Philippa Dawson, an English graduate of the American Academy of Dramatic Arts, New York, performs Monday, June 6, 2016, in "What's your Fracking Problem," an original comedy, featuring sketches, monologues and interpretive dance. The show, written by Charly Clive and Will McDowell, benefits The Pituitary Foundation.
What do you get to do in this show?
I will be acting in two sketches written by Charly Clive. I’m playing an NYU student, someone who we can all probably say, ‘Oh yeah… I know that girl!’ Someone who thinks themselves to be free spirited, at one with the planet and culturally aware, but really is learning everything on Wikipedia and Twitter. She has strong beliefs but doesn’t quite understand why she believes in certain things, and contradicts herself when she speaks. Oh, but she’s very funny and great —I love her!
Ah! We do all know that girl, and the comedic possibilities are endless. Tell us more about the show itself.
It’s going to be a great night! Charly Clive and Will McDowell are two of the funniest people I know. I was lucky enough to perform in a play last year that Charly wrote, “On Prosperity” and it was so fantastic — I can’t wait to be involved in her work again! The humour is going to be very on topic and relatable, plus … I find female comedians very inspiring and I think it’s great when there is a large level of support.
The night will be raising money for the Pituitary Foundation. Earlier this year Charly underwent surgery for a brain tumour, which is exactly what this charity helps with. This foundation is very close to home, and one that we all support. (Oh, also there’s going to be an interpretative dance performed by Will—definitely not to miss!!)
Did you perform improv or sketch comedy in England? What’s improv like over there? I mean, there’s no “UCB Liverpool” (yet).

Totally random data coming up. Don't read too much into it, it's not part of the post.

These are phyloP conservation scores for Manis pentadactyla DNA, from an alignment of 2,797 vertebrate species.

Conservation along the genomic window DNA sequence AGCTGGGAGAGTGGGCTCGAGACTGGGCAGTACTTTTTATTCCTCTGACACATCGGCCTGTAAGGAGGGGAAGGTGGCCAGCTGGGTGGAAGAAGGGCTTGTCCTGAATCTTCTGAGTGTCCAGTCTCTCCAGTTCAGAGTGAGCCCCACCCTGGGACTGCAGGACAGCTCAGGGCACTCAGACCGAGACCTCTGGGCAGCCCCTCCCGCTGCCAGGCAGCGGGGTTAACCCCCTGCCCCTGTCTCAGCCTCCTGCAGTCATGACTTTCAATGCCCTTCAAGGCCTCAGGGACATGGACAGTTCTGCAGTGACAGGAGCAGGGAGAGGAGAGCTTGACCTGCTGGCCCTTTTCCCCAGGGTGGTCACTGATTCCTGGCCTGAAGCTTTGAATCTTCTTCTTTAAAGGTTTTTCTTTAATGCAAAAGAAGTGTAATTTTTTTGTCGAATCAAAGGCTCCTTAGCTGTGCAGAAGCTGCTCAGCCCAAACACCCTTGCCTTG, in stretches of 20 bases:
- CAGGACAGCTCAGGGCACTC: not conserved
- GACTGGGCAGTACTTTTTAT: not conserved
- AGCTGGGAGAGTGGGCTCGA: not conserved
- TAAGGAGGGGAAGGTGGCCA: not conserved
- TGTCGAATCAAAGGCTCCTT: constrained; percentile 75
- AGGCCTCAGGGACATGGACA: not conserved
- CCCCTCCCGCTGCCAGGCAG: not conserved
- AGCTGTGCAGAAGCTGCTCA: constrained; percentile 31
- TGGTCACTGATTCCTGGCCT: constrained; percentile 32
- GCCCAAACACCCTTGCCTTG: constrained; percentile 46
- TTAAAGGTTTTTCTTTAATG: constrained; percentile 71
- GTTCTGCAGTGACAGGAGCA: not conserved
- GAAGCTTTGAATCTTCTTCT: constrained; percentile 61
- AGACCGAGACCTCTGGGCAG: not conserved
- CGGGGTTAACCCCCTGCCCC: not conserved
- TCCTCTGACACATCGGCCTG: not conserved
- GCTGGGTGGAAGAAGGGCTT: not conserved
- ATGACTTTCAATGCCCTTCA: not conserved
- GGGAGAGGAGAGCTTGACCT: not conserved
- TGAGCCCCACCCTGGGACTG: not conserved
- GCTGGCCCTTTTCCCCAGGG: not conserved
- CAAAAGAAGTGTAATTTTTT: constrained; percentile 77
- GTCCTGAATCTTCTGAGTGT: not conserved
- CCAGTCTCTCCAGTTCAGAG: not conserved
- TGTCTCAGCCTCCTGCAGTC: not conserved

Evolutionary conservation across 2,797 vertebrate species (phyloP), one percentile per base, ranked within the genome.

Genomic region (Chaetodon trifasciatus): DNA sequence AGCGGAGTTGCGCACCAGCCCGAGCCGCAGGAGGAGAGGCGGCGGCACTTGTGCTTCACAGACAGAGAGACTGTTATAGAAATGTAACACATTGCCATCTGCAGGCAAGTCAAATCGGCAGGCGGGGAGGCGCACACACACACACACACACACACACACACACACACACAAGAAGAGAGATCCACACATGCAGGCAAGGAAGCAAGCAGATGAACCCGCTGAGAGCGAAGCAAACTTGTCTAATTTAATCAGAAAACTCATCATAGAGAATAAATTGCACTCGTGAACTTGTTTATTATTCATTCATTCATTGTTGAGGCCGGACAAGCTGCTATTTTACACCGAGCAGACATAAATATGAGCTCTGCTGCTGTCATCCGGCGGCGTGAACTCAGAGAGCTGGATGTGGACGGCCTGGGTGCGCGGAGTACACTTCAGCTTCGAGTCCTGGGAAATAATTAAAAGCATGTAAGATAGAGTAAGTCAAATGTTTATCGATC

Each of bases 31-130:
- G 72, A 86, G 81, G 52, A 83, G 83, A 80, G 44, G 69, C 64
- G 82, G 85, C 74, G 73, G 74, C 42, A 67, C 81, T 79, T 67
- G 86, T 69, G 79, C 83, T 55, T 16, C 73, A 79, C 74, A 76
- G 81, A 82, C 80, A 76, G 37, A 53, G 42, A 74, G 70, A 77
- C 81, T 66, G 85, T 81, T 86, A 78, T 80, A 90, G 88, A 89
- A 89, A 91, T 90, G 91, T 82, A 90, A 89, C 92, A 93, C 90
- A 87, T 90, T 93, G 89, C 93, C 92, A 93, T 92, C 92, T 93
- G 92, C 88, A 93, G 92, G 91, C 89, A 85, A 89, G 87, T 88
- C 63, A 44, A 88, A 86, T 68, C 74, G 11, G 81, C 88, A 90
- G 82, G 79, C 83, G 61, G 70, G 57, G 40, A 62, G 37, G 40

Most of the acting I have done, has been here in New York. When I was last in London I tried to get to know the acting scene there and meet some people in the industry—as far as I could see, there wasn’t a great deal of improv. Anyone who said they loved improv explained it to me, and it wasn’t at all like the UCB training or the Harold structure etc, and more like games. If I went back to London for a longer period of time I would definitely try to start an improv troupe up and get people interested!
You studied at the American Academy of Dramatic Arts in New York, which included training in dance, camera, singing, fencing, stage combat and clowning. I think a quarter of improvisers have degrees in literature, and the stage presence of a wind chime.
Do you use all these skills when you improvise?
Gosh, I try to, but in improvising there is so much going on, I find it’s best to not think (even though, of course, I do!) as that makes it all so much harder. I definitely think training in improv at UCB has helped build my confidence in a much larger way than at drama school. One skill however that I do use all of the time, is my speech and dialect training. I love dipping in and out of accents, I have a habit of giving each character I play a different dialect.
How do your fellow improvisers react? What does it do for a scene?
A girl once told me that she couldn’t really focus on the scene or watch what was going on because she was so confused that I had changed into an American girl from Brit. I took that as a nice compliment for my American accent, but perhaps such a large distraction isn’t great for improv. It’s about the group as a whole, and not one person.
Do you have a tip or two for improvisers who don’t have acting training? (Sometimes, I forget to face the audience.)
Don’t worry! I have found that with improv, acting skills aren’t the most important thing. It helps with stage details and accents and maybe confidence, but fast thinking and great timing is something we didn’t learn at acting school. Anyone can do improv if they put their mind to it and work hard.
Follow Philippa Dawson on Twitter at @probablypip
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